Vaping among Canadian youth rose 74 per cent between 2017 and 2018; today, an estimated one in four high school students vapes. Health experts believe flavoured vaping liquids, including those contained in JUUL pods, have contributed to the problem. According to a recent survey conducted by Smoke Free Nova Scotia, 95 per cent of youth vapers prefer flavoured liquids, and 48 per cent suggested they would quit vaping if the flavours were banned. Stats like these reinforce allegations that JUUL targeted and appealed to youth, a key point in our JUUL lawsuit.

Nova Scotia became the first province in Canada to approve a ban on all flavoured e-cigarettes and e-liquids this month; the ban will come into effect in April 2020. The province will also launch an anti-vaping public education campaign next year.

“This is about reducing the [youth vaping] rates,” said Health Minister Randy Delorey, according to CBC Nova Scotia. “What we’ve seen in the last couple of years since e-cigarettes have become widely available in Canada and indeed throughout much of North American is a rapidly growing rate, in particular youth vaping.”

The Province of British Columbia has also decided to crack down on youth vaping. Last month, it approved a plan to limit the availability of certain flavours, cap the amount of nicotine that can be included in pods, and introduce an industry-specific tax on vaping products.

Ontario, too, is considering a crackdown on flavoured pods.

“We do know there is more to be done so we are taking a look at the flavoured vapes,” said Health Minister Christine Elliott, according to CBC News Toronto. “We are looking at nicotine content in vapes. We are looking at where vaping products should be sold … We will be taking more steps, absolutely.”

Flavoured pods are central to allegations in our JUUL lawsuit and similar claims that Juul Labs targeted young users in its advertising and product design. By creating flavours that appeal to young people, JUUL has directly contributed to a nicotine-addiction epidemic among North American youth. If you use or have used JUUL, fill out the form on our homepage for a confidential free case review. You could be entitled to compensation.

Why Are Four US States Suing JUUL?

Juul Labs, the manufacturer of JUUL e-cigarettes, has been accused of wrongdoing by dozens of parties in numerous lawsuits. Most notably, several states including North Carolina, California, New York, and the District of Columbia have launched JUUL lawsuits alleging a series of wrongs: marketing to minors, misrepresenting the product as less harmful than it really is, downplaying the presence and danger of nicotine, and creating a generation of users addicted to e-cigarettes.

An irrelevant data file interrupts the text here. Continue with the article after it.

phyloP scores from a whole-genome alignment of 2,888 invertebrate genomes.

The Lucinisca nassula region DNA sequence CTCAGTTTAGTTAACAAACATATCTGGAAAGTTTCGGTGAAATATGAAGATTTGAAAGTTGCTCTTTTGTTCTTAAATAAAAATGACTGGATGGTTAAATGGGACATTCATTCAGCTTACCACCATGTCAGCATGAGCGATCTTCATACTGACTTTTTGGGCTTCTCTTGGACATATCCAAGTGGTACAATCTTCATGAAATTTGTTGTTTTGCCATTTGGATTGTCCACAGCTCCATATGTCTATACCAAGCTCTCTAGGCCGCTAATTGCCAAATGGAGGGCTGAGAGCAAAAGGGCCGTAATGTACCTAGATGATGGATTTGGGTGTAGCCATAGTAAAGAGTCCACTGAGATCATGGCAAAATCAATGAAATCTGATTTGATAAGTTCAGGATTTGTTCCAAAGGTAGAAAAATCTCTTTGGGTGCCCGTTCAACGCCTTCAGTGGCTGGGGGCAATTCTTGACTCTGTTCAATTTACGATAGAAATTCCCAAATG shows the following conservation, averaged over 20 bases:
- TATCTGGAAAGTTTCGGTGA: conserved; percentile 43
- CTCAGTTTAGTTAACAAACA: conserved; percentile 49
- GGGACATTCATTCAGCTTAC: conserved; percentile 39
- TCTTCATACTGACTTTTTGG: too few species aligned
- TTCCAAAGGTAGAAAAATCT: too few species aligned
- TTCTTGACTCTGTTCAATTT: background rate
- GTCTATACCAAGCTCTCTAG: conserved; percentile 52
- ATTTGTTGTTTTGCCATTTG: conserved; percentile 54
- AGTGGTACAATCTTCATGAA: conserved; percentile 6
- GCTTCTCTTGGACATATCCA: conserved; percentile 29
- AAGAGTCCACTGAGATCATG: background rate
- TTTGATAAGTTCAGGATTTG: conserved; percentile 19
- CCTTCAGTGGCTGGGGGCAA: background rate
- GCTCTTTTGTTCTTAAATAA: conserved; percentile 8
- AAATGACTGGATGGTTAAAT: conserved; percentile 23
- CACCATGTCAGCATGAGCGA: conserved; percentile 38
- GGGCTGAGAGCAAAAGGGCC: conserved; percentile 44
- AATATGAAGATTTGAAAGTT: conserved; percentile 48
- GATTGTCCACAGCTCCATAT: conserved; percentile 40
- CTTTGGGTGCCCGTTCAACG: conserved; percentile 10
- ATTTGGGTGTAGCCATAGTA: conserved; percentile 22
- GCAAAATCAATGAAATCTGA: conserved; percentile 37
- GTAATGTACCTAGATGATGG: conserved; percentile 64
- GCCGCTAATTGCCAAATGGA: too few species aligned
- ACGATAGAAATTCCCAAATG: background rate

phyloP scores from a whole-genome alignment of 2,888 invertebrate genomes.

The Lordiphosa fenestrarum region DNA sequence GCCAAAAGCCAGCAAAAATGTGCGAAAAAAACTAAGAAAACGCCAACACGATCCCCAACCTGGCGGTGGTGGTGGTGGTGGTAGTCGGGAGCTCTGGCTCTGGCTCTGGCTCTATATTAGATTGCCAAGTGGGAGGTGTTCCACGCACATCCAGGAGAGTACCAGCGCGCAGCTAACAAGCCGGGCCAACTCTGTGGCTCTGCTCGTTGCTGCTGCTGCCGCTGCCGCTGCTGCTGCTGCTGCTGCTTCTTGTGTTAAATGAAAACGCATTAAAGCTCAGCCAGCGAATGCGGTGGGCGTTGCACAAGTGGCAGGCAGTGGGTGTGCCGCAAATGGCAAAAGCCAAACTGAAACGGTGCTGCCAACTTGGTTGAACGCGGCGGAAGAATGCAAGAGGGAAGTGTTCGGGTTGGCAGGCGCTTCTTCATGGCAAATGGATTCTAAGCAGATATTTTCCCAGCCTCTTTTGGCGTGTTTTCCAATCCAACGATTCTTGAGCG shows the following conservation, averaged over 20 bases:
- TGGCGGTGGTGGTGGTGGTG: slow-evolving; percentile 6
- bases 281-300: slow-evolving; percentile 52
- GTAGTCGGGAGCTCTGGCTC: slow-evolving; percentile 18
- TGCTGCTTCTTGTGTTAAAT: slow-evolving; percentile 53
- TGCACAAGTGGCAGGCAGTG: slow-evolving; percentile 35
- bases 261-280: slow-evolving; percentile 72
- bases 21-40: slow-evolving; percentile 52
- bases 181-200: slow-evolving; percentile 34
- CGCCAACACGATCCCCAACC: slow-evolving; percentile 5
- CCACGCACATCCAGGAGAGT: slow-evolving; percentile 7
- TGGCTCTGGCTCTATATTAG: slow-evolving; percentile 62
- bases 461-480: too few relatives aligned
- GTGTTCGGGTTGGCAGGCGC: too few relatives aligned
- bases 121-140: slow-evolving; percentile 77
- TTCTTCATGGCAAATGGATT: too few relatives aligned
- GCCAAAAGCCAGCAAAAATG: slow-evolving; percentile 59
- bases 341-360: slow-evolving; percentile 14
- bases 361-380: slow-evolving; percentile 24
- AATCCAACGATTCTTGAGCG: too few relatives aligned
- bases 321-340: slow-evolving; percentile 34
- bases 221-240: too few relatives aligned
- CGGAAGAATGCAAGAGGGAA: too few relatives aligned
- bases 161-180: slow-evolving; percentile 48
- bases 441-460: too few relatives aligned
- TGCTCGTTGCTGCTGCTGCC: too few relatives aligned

“JUUL targeted young people as customers. As a result, vaping has become an epidemic among minors,” said North Carolina Attorney General Josh Stein in a statement in May. “JUUL’s business practices are not only reckless, they’re illegal. And I intend to put a stop to them. We cannot allow another generation of young people to become addicted to nicotine.”

The North Carolina complaint alleges Juul Labs failed to appropriately disclose the dangers of its product.

“[A] typical JUUL pod is so strong and addictive that it is nearly three times the permissible concentration allowed for sale in a number of countries for people of all ages,” the North Carolina lawsuit states.

In California, the company’s age-verification system for online sales is the crux of the matter. That state’s lawsuit alleges the company not only marketed to young people, but also failed to prevent minors from making purchases through its online store.

“While Juul’s projects soared, their users became addicted and health compromised,” said state Attorney General Xavier Bacerra at a press conference.

New York’s lawsuit focuses on JUUL’s marketing to young users, its lack of transparency regarding nicotine content, and its role in creating a new generation of nicotine addicts. The lawsuit claims JUUL allowed its products to be sold to minors and falsely claimed they were safer than cigarettes, according to CNBC.

“There is no doubt that JUUL, the largest e-cigarette company, has caused this addiction,” New York Attorney General Letitia James said at a news conference.

If you have experienced mental, physical, or emotional health issues related to JUUL use, contact us today or fill out the form on our homepage for a free and confidential case review. You may be entitled to compensation for the damages you have incurred.

Image credit: U.S. Air Force photo by Staff Sgt. Joshua Magbanua